Commuters in Sydney wearing masks during the influenza pandemic, 1919. Source: The Australian
A global pandemic reaches Australia
In November 1918, as peace was declared and the guns of the First World War fell silent, people across the world began to succumb in great numbers to a deadly disease. Caused by a particularly virulent strain of pneumonic influenza, the illness was notable for taking the lives of an unusually high number of otherwise young and healthy people.
Makeshift Pneumonic Influenza hospital, Melbourne, 1919. Source: Heritage Council of Victoria
Parramatta prepares, and the pandemic arrives
In January 1919, cases of the deadly pneumonic influenza pandemic sweeping the world were diagnosed in Australia, first in Melbourne and then in Sydney.
Motions of Condolence. Source: Minutes of the Meeting of Dundas Municipal Council, 2 April 1919
Loss and recovery in Parramatta
As the pneumonic influenza pandemic took hold in Parramatta during the first few months of 1919, the small Parramatta District Hospital was only able to admit a handful of influenza patients, so those ill with the disease began to be directed to Lidcombe State Hospital, or the Royal Prince Alfred Hospital in Camperdown.
Dundas Skyline Drive-in, c. 1950s (Source: www.drive-insdownunder.com.au)
Some previously well-known features of Parramatta’s urban landscape have, over the years, given way due to changes in taste or developments in technology. Here, we take a look at the stories behind five of the city’s vanished historic landmarks, and explore what has taken their place. (more…)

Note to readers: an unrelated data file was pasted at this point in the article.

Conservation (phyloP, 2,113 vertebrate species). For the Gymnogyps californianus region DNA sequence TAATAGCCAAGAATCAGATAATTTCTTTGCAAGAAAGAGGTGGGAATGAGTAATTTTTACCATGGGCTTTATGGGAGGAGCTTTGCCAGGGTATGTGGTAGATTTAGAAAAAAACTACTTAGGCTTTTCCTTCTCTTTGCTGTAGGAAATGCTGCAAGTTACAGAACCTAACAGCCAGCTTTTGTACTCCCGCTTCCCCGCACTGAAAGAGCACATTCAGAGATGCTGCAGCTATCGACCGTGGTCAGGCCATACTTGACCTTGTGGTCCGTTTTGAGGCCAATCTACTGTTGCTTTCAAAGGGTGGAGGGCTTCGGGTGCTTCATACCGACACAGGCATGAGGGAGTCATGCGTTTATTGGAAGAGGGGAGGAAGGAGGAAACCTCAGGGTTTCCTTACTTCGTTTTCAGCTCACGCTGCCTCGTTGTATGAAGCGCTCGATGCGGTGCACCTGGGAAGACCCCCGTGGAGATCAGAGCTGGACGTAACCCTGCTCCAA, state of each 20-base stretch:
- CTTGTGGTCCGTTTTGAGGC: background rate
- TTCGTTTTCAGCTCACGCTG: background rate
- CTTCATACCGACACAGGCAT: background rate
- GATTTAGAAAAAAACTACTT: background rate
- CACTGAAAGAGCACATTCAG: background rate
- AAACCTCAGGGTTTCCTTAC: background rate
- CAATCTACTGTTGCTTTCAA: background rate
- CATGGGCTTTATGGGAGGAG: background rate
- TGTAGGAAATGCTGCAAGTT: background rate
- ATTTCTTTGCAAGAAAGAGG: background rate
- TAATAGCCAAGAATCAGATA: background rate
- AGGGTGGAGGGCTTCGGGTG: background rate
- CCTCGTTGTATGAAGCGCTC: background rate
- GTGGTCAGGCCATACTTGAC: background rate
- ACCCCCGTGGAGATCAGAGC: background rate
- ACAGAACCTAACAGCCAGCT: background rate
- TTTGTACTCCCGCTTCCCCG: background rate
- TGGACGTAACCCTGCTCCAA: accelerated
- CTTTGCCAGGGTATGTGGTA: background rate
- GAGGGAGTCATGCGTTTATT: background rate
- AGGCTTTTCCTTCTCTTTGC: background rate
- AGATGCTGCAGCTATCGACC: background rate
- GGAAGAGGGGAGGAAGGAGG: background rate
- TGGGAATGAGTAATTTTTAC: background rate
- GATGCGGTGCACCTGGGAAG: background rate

During the First World War, letter writing was the main form of communication between soldiers and their loved ones, this helped ease the pain of long term separation. Soldiers from Parramatta would write letters (more…)
Animals played a vital role during World War One, especially horses. Australia sent more than 136,000 Australian horses overseas to support and serve. The type of war horse that was favoured by the light horsemen in the campaign were originally from New South Wales, hence the sturdy, hardy breed became known as ‘Walers’. (more…)
Australia’s involvement in World War One began on 4 August 1914. Sadly, many of these soldiers, sailors, airmen, medical support staff and nurses didn’t make it home. Their courage, sacrifice, hardship and losses brought a new maturity to our nation. In the face of atrocity and adversary, (more…)
In Palestine and Syria during World War One, total battle casualties for the Australian Imperial Force in this campaign were 416 officers and 4435 other ranks, with 96 officers and 1278 enlisted men dying from wounds and disease. (more…)
A spectacular tree in Parramatta Park (Source: City of Parramatta Council, 2012)
Trees across the Parramatta area make our surroundings more attractive and pleasant. They provide relief from heat and glare, improve the quality of the air we breathe, and help retain precious rainwater in our soil. Trees frame our memories and identity. For the traditional custodians of this land, the Darug people, trees hold particular cultural and spiritual relevance.
Over 4000 Australians were captured by the Germans on the Western Front between 1916 and 1918. Nine per cent of these prisoners died in captivity. A total of 395 Australians died during captivity in the First World War. (more…)